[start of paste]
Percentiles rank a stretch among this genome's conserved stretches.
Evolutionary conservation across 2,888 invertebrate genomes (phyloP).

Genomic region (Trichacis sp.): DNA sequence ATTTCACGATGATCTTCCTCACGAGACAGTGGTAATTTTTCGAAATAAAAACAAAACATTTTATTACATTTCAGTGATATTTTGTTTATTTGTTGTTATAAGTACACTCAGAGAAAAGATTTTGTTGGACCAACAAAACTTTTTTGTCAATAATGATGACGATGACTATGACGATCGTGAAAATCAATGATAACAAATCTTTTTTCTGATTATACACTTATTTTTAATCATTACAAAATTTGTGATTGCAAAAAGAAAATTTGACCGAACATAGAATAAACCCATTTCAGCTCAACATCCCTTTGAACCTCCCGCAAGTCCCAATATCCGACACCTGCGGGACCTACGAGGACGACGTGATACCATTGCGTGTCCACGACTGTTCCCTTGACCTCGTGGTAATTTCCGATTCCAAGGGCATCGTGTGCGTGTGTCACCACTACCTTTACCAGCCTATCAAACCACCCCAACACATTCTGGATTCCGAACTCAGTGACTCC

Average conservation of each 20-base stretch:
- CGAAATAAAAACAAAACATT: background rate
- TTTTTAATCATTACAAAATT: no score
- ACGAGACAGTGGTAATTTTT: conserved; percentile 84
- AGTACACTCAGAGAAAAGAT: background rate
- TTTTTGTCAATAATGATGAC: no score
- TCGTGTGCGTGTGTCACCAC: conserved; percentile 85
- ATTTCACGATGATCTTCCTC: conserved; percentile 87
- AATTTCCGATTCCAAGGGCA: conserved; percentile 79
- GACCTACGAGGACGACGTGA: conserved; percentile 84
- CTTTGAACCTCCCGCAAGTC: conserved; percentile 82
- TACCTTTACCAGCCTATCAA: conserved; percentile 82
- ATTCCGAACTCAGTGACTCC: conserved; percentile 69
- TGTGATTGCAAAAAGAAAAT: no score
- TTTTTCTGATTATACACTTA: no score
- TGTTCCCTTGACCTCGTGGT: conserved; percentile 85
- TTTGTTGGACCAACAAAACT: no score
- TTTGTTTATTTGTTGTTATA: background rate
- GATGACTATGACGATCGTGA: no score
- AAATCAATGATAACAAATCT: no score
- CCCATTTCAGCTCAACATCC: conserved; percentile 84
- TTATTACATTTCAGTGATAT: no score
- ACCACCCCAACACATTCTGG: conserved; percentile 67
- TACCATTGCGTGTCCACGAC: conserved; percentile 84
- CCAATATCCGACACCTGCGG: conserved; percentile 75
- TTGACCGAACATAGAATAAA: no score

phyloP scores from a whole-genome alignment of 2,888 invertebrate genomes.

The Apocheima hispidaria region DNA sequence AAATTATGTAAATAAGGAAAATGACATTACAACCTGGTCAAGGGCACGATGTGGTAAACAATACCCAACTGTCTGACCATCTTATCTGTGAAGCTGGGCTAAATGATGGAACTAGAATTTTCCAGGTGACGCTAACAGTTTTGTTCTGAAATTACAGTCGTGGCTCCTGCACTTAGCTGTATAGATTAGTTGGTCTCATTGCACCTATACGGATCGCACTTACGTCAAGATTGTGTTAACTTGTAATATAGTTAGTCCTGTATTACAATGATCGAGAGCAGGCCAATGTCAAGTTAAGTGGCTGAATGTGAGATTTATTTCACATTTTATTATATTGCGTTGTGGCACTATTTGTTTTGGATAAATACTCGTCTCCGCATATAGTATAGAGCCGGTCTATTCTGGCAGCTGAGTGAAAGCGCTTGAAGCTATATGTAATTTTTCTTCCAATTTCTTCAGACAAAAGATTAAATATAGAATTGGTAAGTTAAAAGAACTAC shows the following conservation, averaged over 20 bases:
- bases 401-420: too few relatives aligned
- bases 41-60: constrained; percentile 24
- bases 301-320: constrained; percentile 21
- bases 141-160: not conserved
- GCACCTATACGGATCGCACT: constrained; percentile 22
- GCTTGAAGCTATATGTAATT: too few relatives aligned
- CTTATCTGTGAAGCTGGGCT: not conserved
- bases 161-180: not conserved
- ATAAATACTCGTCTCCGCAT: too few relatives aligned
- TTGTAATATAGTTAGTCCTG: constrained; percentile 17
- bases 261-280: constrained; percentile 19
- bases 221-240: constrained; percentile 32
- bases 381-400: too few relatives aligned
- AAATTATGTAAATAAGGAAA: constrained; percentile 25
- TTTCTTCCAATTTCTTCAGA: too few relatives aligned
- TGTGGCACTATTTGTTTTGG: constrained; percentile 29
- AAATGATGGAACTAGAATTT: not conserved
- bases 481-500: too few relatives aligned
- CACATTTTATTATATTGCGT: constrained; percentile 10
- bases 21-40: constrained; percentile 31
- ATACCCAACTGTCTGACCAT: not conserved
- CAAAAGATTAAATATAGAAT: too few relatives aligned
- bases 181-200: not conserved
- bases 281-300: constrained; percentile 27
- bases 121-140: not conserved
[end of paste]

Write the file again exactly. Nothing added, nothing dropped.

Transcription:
Percentiles rank a stretch among this genome's conserved stretches.
Evolutionary conservation across 2,888 invertebrate genomes (phyloP).

Genomic region (Trichacis sp.): DNA sequence ATTTCACGATGATCTTCCTCACGAGACAGTGGTAATTTTTCGAAATAAAAACAAAACATTTTATTACATTTCAGTGATATTTTGTTTATTTGTTGTTATAAGTACACTCAGAGAAAAGATTTTGTTGGACCAACAAAACTTTTTTGTCAATAATGATGACGATGACTATGACGATCGTGAAAATCAATGATAACAAATCTTTTTTCTGATTATACACTTATTTTTAATCATTACAAAATTTGTGATTGCAAAAAGAAAATTTGACCGAACATAGAATAAACCCATTTCAGCTCAACATCCCTTTGAACCTCCCGCAAGTCCCAATATCCGACACCTGCGGGACCTACGAGGACGACGTGATACCATTGCGTGTCCACGACTGTTCCCTTGACCTCGTGGTAATTTCCGATTCCAAGGGCATCGTGTGCGTGTGTCACCACTACCTTTACCAGCCTATCAAACCACCCCAACACATTCTGGATTCCGAACTCAGTGACTCC

Average conservation of each 20-base stretch:
- CGAAATAAAAACAAAACATT: background rate
- TTTTTAATCATTACAAAATT: no score
- ACGAGACAGTGGTAATTTTT: conserved; percentile 84
- AGTACACTCAGAGAAAAGAT: background rate
- TTTTTGTCAATAATGATGAC: no score
- TCGTGTGCGTGTGTCACCAC: conserved; percentile 85
- ATTTCACGATGATCTTCCTC: conserved; percentile 87
- AATTTCCGATTCCAAGGGCA: conserved; percentile 79
- GACCTACGAGGACGACGTGA: conserved; percentile 84
- CTTTGAACCTCCCGCAAGTC: conserved; percentile 82
- TACCTTTACCAGCCTATCAA: conserved; percentile 82
- ATTCCGAACTCAGTGACTCC: conserved; percentile 69
- TGTGATTGCAAAAAGAAAAT: no score
- TTTTTCTGATTATACACTTA: no score
- TGTTCCCTTGACCTCGTGGT: conserved; percentile 85
- TTTGTTGGACCAACAAAACT: no score
- TTTGTTTATTTGTTGTTATA: background rate
- GATGACTATGACGATCGTGA: no score
- AAATCAATGATAACAAATCT: no score
- CCCATTTCAGCTCAACATCC: conserved; percentile 84
- TTATTACATTTCAGTGATAT: no score
- ACCACCCCAACACATTCTGG: conserved; percentile 67
- TACCATTGCGTGTCCACGAC: conserved; percentile 84
- CCAATATCCGACACCTGCGG: conserved; percentile 75
- TTGACCGAACATAGAATAAA: no score

phyloP scores from a whole-genome alignment of 2,888 invertebrate genomes.

The Apocheima hispidaria region DNA sequence AAATTATGTAAATAAGGAAAATGACATTACAACCTGGTCAAGGGCACGATGTGGTAAACAATACCCAACTGTCTGACCATCTTATCTGTGAAGCTGGGCTAAATGATGGAACTAGAATTTTCCAGGTGACGCTAACAGTTTTGTTCTGAAATTACAGTCGTGGCTCCTGCACTTAGCTGTATAGATTAGTTGGTCTCATTGCACCTATACGGATCGCACTTACGTCAAGATTGTGTTAACTTGTAATATAGTTAGTCCTGTATTACAATGATCGAGAGCAGGCCAATGTCAAGTTAAGTGGCTGAATGTGAGATTTATTTCACATTTTATTATATTGCGTTGTGGCACTATTTGTTTTGGATAAATACTCGTCTCCGCATATAGTATAGAGCCGGTCTATTCTGGCAGCTGAGTGAAAGCGCTTGAAGCTATATGTAATTTTTCTTCCAATTTCTTCAGACAAAAGATTAAATATAGAATTGGTAAGTTAAAAGAACTAC shows the following conservation, averaged over 20 bases:
- bases 401-420: too few relatives aligned
- bases 41-60: constrained; percentile 24
- bases 301-320: constrained; percentile 21
- bases 141-160: not conserved
- GCACCTATACGGATCGCACT: constrained; percentile 22
- GCTTGAAGCTATATGTAATT: too few relatives aligned
- CTTATCTGTGAAGCTGGGCT: not conserved
- bases 161-180: not conserved
- ATAAATACTCGTCTCCGCAT: too few relatives aligned
- TTGTAATATAGTTAGTCCTG: constrained; percentile 17
- bases 261-280: constrained; percentile 19
- bases 221-240: constrained; percentile 32
- bases 381-400: too few relatives aligned
- AAATTATGTAAATAAGGAAA: constrained; percentile 25
- TTTCTTCCAATTTCTTCAGA: too few relatives aligned
- TGTGGCACTATTTGTTTTGG: constrained; percentile 29
- AAATGATGGAACTAGAATTT: not conserved
- bases 481-500: too few relatives aligned
- CACATTTTATTATATTGCGT: constrained; percentile 10
- bases 21-40: constrained; percentile 31
- ATACCCAACTGTCTGACCAT: not conserved
- CAAAAGATTAAATATAGAAT: too few relatives aligned
- bases 181-200: not conserved
- bases 281-300: constrained; percentile 27
- bases 121-140: not conserved